The Arena District was buzzing. In addition to the game that afternoon, there was the Fleetwood Mac concert at Nationwide Arena and a Blue Jackets playoff game on TV later that evening.
After we finished our beverages we headed over to the game. We settled into our seats on the third base line a little past the skin of the infield. All of our gang savored the scene. The freshly mowed green grass of the field struck us all as the very essence of spring. We have Tom Houle and his wife Terese to thank for coming up with the joint plan to buy tickets. Unfortunately Tom and Terese could not make the first game, but their kids rooted for the home team. Chuck Ticknor, my long time sports viewing sidekick and his wife Anne Eckhart were with us So were our friends, the Fields - Danielle and Adam.
In the wake of the excitement over the construction of Huntington Park, the Columbus Clippers' new baseball stadium, Lisa and I along with six other great friends bought a package of twenty games. Opening day for the Clippers and the new park was Saturday, April 18 at 4 PM. This also marked the Clippers' first game as the Triple A affiliate of the Cleveland Indians.
In recognition of this, opening festivities included the introduction of arguably the Indians' all-time greatest player, Bob Feller who donned an Indians' field jacket. Rapid Robert, now 90 and baseball's oldest living hall of famer, looked remarkably healthy and vigorous as he waved to the adoring fans. I actually saw Feller pitch in 1956, his final year with the Tribe.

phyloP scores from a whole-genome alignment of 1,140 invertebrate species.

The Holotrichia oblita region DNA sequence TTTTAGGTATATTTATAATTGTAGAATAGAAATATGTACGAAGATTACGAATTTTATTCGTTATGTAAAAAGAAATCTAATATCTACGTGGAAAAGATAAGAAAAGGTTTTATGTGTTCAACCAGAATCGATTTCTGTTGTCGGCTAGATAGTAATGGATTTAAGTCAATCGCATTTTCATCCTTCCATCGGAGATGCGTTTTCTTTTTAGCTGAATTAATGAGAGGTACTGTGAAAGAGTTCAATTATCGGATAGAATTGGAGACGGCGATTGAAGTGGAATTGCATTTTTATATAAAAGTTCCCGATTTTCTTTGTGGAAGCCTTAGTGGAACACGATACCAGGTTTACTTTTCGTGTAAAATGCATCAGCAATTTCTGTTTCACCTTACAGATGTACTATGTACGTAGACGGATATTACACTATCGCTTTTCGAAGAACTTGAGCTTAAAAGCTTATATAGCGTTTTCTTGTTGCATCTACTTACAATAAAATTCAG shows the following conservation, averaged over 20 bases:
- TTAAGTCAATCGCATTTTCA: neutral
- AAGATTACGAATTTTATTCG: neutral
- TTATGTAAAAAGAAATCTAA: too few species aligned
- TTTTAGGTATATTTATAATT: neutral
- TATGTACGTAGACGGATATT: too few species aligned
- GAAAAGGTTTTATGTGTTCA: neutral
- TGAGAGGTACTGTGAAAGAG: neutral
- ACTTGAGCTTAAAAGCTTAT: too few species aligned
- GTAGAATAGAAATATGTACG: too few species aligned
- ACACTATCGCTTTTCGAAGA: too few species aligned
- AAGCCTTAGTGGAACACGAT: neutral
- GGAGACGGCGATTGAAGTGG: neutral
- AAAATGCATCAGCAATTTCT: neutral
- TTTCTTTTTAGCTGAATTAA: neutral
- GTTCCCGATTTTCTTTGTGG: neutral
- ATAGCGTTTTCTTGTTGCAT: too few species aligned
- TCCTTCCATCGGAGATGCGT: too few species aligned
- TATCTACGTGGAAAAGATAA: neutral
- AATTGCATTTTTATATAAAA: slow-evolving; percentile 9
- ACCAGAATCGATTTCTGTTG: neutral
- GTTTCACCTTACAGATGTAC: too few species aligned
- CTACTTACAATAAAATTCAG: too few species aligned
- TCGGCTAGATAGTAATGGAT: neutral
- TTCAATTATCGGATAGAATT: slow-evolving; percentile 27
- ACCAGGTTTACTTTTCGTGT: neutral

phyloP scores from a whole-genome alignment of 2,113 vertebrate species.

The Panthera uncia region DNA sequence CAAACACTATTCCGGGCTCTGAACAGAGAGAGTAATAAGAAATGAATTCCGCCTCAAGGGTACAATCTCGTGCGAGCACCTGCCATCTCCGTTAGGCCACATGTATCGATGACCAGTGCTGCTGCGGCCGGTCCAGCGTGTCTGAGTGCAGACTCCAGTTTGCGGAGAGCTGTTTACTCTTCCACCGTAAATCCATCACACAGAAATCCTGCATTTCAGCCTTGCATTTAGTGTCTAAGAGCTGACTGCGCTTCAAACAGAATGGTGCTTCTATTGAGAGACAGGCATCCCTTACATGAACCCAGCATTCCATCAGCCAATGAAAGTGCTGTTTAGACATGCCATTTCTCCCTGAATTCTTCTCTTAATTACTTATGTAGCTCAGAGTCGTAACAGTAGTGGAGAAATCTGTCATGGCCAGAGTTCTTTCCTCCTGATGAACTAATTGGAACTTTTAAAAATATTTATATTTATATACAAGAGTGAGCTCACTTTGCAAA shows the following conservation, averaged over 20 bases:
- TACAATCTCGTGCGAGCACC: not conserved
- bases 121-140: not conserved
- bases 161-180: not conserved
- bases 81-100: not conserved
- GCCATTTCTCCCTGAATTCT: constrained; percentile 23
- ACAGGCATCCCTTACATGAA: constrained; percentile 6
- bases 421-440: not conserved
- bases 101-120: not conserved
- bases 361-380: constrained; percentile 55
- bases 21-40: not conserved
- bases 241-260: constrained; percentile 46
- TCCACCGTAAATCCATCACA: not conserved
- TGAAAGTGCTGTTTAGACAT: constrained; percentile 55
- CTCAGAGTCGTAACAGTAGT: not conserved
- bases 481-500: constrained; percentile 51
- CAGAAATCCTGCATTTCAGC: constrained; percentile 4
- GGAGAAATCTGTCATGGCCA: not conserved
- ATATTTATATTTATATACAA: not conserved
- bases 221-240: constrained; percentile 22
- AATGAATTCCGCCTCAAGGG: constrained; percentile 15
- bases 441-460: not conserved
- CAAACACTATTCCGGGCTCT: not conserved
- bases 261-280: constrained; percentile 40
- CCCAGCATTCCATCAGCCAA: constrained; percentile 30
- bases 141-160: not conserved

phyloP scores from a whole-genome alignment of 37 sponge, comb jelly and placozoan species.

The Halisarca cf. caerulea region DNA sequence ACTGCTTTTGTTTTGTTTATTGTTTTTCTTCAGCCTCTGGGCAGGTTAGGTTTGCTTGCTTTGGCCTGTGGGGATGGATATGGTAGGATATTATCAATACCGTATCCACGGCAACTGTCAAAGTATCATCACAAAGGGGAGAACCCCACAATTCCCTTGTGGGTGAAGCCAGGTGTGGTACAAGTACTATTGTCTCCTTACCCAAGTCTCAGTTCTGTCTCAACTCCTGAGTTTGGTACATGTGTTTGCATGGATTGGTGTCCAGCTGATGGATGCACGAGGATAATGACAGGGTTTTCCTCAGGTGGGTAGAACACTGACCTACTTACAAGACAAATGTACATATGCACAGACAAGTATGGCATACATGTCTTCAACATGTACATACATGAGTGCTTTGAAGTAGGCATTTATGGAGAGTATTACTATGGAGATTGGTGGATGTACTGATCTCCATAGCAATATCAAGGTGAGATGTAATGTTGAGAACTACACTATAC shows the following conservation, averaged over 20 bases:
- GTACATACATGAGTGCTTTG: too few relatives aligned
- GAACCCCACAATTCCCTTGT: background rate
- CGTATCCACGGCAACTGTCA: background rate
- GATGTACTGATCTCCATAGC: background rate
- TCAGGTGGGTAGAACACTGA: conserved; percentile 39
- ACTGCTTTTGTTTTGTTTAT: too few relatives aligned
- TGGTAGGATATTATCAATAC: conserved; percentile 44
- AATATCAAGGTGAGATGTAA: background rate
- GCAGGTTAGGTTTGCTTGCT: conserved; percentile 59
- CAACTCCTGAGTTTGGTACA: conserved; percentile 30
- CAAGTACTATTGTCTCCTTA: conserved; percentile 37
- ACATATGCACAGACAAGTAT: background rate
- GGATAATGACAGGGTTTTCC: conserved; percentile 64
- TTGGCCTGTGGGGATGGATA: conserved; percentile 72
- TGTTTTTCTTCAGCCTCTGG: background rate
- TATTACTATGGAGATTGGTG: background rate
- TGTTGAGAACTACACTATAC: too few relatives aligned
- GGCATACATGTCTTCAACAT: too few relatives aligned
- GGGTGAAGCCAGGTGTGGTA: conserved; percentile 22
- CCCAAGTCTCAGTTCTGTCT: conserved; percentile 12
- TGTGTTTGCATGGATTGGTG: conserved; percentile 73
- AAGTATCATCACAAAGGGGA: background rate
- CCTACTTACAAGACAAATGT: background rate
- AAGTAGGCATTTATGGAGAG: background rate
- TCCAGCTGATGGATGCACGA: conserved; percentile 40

But the real star of the day was Huntington Park. It has that wonderful retro feel that Camden Yards and Progressive Park have also achieved. Old time ball parks often had quirky dimensions so that the field could fit inside a city block. Like Boston's Fenway Park, Huntington has several angled walls where batted balls can carom in unforeseen directions and a mini "Green Monster" in right field. I suppose "ambience" and "nostalgic" are overused words but they are the ones that best describe this new park. Just walking up Nationwide Blvd. to the park is something of a revelation. The park fits perfectly into the western quadrant of the Arena District, and the uneducated observer would justifiably believe that it has been there for many decades. There are even gaps in the wall where those out for a stroll can peer into the game for free just like the old "knothole gangs" were apt to do in bygone days.